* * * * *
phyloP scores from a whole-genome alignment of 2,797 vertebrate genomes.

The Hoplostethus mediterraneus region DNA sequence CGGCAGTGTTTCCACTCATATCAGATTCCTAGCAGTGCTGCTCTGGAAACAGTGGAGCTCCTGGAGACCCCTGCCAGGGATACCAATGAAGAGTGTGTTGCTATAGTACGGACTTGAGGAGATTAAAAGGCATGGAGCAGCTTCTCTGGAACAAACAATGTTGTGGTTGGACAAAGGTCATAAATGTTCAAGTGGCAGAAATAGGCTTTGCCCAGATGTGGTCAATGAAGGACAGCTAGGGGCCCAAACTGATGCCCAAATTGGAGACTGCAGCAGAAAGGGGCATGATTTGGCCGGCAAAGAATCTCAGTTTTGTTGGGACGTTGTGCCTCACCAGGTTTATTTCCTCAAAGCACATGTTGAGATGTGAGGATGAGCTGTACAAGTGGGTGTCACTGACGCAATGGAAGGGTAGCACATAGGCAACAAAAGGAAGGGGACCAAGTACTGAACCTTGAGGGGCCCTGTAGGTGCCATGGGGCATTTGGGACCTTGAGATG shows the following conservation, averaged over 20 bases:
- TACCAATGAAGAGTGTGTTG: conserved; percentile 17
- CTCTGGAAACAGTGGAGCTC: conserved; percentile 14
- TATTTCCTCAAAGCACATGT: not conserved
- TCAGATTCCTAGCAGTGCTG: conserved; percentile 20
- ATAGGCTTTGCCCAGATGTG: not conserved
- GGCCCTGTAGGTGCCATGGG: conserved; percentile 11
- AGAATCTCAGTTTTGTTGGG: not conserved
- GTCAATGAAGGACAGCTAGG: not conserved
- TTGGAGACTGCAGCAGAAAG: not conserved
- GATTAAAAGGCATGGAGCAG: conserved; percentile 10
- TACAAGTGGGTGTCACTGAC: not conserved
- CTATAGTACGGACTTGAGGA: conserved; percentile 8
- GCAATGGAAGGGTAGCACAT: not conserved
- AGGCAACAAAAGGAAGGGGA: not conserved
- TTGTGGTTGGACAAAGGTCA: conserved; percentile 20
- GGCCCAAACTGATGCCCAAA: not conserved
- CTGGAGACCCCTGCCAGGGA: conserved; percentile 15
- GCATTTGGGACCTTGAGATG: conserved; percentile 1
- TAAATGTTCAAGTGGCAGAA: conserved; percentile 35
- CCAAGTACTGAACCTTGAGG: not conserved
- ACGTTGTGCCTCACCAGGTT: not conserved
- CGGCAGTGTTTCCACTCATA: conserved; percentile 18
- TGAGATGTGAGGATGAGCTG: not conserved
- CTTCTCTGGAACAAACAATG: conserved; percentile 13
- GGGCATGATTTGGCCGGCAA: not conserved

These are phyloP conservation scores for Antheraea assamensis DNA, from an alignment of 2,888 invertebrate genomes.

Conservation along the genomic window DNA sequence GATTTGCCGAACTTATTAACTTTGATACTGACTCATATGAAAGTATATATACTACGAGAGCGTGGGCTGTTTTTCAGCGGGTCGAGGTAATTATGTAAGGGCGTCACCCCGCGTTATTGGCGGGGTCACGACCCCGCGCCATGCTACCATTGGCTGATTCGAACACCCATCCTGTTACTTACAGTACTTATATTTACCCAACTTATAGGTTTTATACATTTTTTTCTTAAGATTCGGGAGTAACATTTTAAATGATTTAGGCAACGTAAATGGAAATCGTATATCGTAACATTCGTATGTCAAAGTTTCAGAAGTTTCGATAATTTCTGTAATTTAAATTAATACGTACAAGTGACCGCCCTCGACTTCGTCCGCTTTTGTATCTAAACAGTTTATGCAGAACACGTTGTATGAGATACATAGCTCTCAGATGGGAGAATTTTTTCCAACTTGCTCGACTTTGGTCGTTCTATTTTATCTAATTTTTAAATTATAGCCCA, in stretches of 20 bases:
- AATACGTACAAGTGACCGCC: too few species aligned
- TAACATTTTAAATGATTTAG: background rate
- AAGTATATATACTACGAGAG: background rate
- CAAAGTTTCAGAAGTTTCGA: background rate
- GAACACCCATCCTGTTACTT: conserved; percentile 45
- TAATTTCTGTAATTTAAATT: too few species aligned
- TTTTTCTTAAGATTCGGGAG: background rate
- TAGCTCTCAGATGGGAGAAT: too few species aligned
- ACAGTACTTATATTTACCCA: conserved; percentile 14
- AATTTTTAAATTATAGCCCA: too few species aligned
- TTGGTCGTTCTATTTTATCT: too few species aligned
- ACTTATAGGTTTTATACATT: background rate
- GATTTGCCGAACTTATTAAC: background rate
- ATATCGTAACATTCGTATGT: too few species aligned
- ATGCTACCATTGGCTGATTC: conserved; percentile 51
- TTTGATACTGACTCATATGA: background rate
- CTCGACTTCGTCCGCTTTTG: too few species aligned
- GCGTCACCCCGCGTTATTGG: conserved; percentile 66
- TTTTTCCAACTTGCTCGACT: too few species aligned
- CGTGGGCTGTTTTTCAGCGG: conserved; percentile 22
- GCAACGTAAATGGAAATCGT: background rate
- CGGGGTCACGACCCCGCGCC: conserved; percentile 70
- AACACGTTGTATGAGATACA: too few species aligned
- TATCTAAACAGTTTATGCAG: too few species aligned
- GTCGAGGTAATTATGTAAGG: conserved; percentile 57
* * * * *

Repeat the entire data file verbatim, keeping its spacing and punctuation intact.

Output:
phyloP scores from a whole-genome alignment of 2,797 vertebrate genomes.

The Hoplostethus mediterraneus region DNA sequence CGGCAGTGTTTCCACTCATATCAGATTCCTAGCAGTGCTGCTCTGGAAACAGTGGAGCTCCTGGAGACCCCTGCCAGGGATACCAATGAAGAGTGTGTTGCTATAGTACGGACTTGAGGAGATTAAAAGGCATGGAGCAGCTTCTCTGGAACAAACAATGTTGTGGTTGGACAAAGGTCATAAATGTTCAAGTGGCAGAAATAGGCTTTGCCCAGATGTGGTCAATGAAGGACAGCTAGGGGCCCAAACTGATGCCCAAATTGGAGACTGCAGCAGAAAGGGGCATGATTTGGCCGGCAAAGAATCTCAGTTTTGTTGGGACGTTGTGCCTCACCAGGTTTATTTCCTCAAAGCACATGTTGAGATGTGAGGATGAGCTGTACAAGTGGGTGTCACTGACGCAATGGAAGGGTAGCACATAGGCAACAAAAGGAAGGGGACCAAGTACTGAACCTTGAGGGGCCCTGTAGGTGCCATGGGGCATTTGGGACCTTGAGATG shows the following conservation, averaged over 20 bases:
- TACCAATGAAGAGTGTGTTG: conserved; percentile 17
- CTCTGGAAACAGTGGAGCTC: conserved; percentile 14
- TATTTCCTCAAAGCACATGT: not conserved
- TCAGATTCCTAGCAGTGCTG: conserved; percentile 20
- ATAGGCTTTGCCCAGATGTG: not conserved
- GGCCCTGTAGGTGCCATGGG: conserved; percentile 11
- AGAATCTCAGTTTTGTTGGG: not conserved
- GTCAATGAAGGACAGCTAGG: not conserved
- TTGGAGACTGCAGCAGAAAG: not conserved
- GATTAAAAGGCATGGAGCAG: conserved; percentile 10
- TACAAGTGGGTGTCACTGAC: not conserved
- CTATAGTACGGACTTGAGGA: conserved; percentile 8
- GCAATGGAAGGGTAGCACAT: not conserved
- AGGCAACAAAAGGAAGGGGA: not conserved
- TTGTGGTTGGACAAAGGTCA: conserved; percentile 20
- GGCCCAAACTGATGCCCAAA: not conserved
- CTGGAGACCCCTGCCAGGGA: conserved; percentile 15
- GCATTTGGGACCTTGAGATG: conserved; percentile 1
- TAAATGTTCAAGTGGCAGAA: conserved; percentile 35
- CCAAGTACTGAACCTTGAGG: not conserved
- ACGTTGTGCCTCACCAGGTT: not conserved
- CGGCAGTGTTTCCACTCATA: conserved; percentile 18
- TGAGATGTGAGGATGAGCTG: not conserved
- CTTCTCTGGAACAAACAATG: conserved; percentile 13
- GGGCATGATTTGGCCGGCAA: not conserved

These are phyloP conservation scores for Antheraea assamensis DNA, from an alignment of 2,888 invertebrate genomes.

Conservation along the genomic window DNA sequence GATTTGCCGAACTTATTAACTTTGATACTGACTCATATGAAAGTATATATACTACGAGAGCGTGGGCTGTTTTTCAGCGGGTCGAGGTAATTATGTAAGGGCGTCACCCCGCGTTATTGGCGGGGTCACGACCCCGCGCCATGCTACCATTGGCTGATTCGAACACCCATCCTGTTACTTACAGTACTTATATTTACCCAACTTATAGGTTTTATACATTTTTTTCTTAAGATTCGGGAGTAACATTTTAAATGATTTAGGCAACGTAAATGGAAATCGTATATCGTAACATTCGTATGTCAAAGTTTCAGAAGTTTCGATAATTTCTGTAATTTAAATTAATACGTACAAGTGACCGCCCTCGACTTCGTCCGCTTTTGTATCTAAACAGTTTATGCAGAACACGTTGTATGAGATACATAGCTCTCAGATGGGAGAATTTTTTCCAACTTGCTCGACTTTGGTCGTTCTATTTTATCTAATTTTTAAATTATAGCCCA, in stretches of 20 bases:
- AATACGTACAAGTGACCGCC: too few species aligned
- TAACATTTTAAATGATTTAG: background rate
- AAGTATATATACTACGAGAG: background rate
- CAAAGTTTCAGAAGTTTCGA: background rate
- GAACACCCATCCTGTTACTT: conserved; percentile 45
- TAATTTCTGTAATTTAAATT: too few species aligned
- TTTTTCTTAAGATTCGGGAG: background rate
- TAGCTCTCAGATGGGAGAAT: too few species aligned
- ACAGTACTTATATTTACCCA: conserved; percentile 14
- AATTTTTAAATTATAGCCCA: too few species aligned
- TTGGTCGTTCTATTTTATCT: too few species aligned
- ACTTATAGGTTTTATACATT: background rate
- GATTTGCCGAACTTATTAAC: background rate
- ATATCGTAACATTCGTATGT: too few species aligned
- ATGCTACCATTGGCTGATTC: conserved; percentile 51
- TTTGATACTGACTCATATGA: background rate
- CTCGACTTCGTCCGCTTTTG: too few species aligned
- GCGTCACCCCGCGTTATTGG: conserved; percentile 66
- TTTTTCCAACTTGCTCGACT: too few species aligned
- CGTGGGCTGTTTTTCAGCGG: conserved; percentile 22
- GCAACGTAAATGGAAATCGT: background rate
- CGGGGTCACGACCCCGCGCC: conserved; percentile 70
- AACACGTTGTATGAGATACA: too few species aligned
- TATCTAAACAGTTTATGCAG: too few species aligned
- GTCGAGGTAATTATGTAAGG: conserved; percentile 57